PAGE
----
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Editorial Comment

Why We Should “Love Thy Neighbor”
By Angela Forcier

Why I Do What I Do: Life in Bududa, Uganda
By Barbara Wybar

HROC and the Batwa Ethnic Group in Rwanda
By Theoneste Bizimana

Living Abundantly
By Deborah Dakin

A Bumpy Road to Mediation By George Brose

Applying These Teachings: Testimonies from Congo
By Zawadi Nikuze

By David Zarembka

Reaching a Common Reconciliation
By Adrien Niyongabo

Welcome Back
By Dorcas Nyambura



By Dorcas Nyambura, Kenyan HROC facilitator

Supported by Chace Funds of Philadelphia Yearly Meeting, the Healing and Rebuilding Our Community(HROC) program in Kenya has conduced 25 workshops. One of these was in a community called Majitamu (meaning “sweet water”). This area is in the middle of the Rift Valley where local Kalenjin and Masai people and the Kikuyu people who had moved into area had severe conflict, with the Kikuyu fleeing during the unrest. This is a prime example of concrete (or at least “muddy”) effectiveness of a workshop as the HROC participants agreed to rebuild three houses that had been destroyed during the conflict so that the Kikuyu could move back into the community.

This mini work camp was decided upon during the HROC basic workshop that was held in the area on 10-12 August 2009. On the first day of the workshop, most of the participants from the Kalenjin community gave their expectation was to have all their neighbors who had run away during the post elections violence return home. They stated they were ready to welcome them back. On the last day after Mr. Francis, a Masai man, stood up and said that they are ready to welcome all who had fled the area. He was very remorseful and he reminiscenced about the good neighbors they had and how they lived in peace with one another. He also said that the area had never had any tribal conflict even when other areas in the country experienced the same during earlier elections. He appealed to members of his community not to ever do what they did again. Then, Mrs. Lucy Njambi, a Kikuyu, who fled from the area to the Internally Displaced Persons camp, stood up and said, “I am willing to come back, but I have no where to come back to. My house was burnt and all my property stolen.” There was a heated debate and then people began to pledge what materials they could give in the shortest possible time. They were able to get iron sheets, posts, and nails to build three small mud and wattle houses. August 22nd was the date set for when they will all come together and help to rebuild Jambi’s house and two others. On this day I was there to help out and see if they were going to live up to their word. When I got there at the time they had agreed upon, I was shocked to see all the three houses—Jambi’s and two others--standing waiting to be bomwad, (to put mud in the walls). They had already fixed the posts and the iron sheets to all the three houses.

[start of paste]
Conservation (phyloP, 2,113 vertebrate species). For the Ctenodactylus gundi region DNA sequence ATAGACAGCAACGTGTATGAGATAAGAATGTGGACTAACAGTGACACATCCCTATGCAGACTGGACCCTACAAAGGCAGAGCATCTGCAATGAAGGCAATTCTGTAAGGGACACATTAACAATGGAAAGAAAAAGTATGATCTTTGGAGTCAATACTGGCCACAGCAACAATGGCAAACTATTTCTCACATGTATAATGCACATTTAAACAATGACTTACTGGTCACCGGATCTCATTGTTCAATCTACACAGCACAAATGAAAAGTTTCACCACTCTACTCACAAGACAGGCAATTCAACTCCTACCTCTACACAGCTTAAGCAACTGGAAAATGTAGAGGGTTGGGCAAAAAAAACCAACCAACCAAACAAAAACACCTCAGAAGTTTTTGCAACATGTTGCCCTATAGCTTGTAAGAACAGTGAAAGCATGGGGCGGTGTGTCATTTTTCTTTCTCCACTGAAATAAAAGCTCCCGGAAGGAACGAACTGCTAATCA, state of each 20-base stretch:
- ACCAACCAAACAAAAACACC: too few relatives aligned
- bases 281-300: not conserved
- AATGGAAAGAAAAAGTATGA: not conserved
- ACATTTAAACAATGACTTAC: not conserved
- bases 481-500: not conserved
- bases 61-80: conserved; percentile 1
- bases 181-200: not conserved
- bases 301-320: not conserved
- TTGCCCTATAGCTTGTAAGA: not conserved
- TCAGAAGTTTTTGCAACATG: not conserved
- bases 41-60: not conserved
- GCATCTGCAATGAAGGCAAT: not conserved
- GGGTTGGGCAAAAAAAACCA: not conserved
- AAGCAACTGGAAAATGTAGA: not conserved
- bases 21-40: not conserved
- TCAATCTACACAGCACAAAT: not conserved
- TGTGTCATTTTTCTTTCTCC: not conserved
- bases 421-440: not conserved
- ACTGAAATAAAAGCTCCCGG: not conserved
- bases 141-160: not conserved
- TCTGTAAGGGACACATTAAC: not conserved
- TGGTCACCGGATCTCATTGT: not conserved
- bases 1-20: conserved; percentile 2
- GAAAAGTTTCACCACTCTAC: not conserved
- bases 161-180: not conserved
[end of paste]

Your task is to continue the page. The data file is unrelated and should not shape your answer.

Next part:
The day that everyone had waited for had finally arrived and people arrived in Majitamu in time to start the day’s work. I had heard that the men had come very early. Almost all the participants in our last HROC workshop were present and those who could not make it sent their spouses or children. All tribes were represented.

(Author, Dorcas Nyambura [on the right] with Lucy Njambi, in a red head scarf). We are very busy putting mud on the walls. This was my first experience in building a house, let alone put mud on the wall of any house. The participants were very happy to see me back so soon and helping them in rebuilding their neighbors’ house.




Francis, the Rongai contact person, was there too to help out in the community. In this photo, Francis is with Kalenjin women, who were very active the whole day.




The youth mix water and soil to make the mud mixture that is used to build the walls around the houses.




“This was my best photo,” states Dorcas. “It shows how the people who were enemies could come together and help.” In the photo are Mr Maina, on the right, and Mr Vincent, on the left. They are Kikuyu and Kalenjin respectively. “The people were of opinion they be the ones to start mixing the mud because they did a superb work as a team. They were working together throughout the day.”




Men at work




“The day could not be over without me (in white t-shit and a cap) trying my hand in mixing the mud.”




After a whole day of work every one was happy about how the day has been. In this photo was one of the completed houses. It was decided that after some days they will come and smooth the walls of the house ready to welcome the family back. After finishing the work we were given lunch and tea. During the meal Njambi was very happy and could not stop saying thank you to everyone. She said, “I first thank Mr. Francis for inviting me to the HROC workshop. It has made me realize regardless of what happened, I still have good neighbors who want me back. My husband didn’t believe that this house will be made for me by my neighbors, but I now know he is very happy.” The day was great for me because I was able to witness great love between neighbors. They showed real commitment and said it was a sign of good relations returning in their community.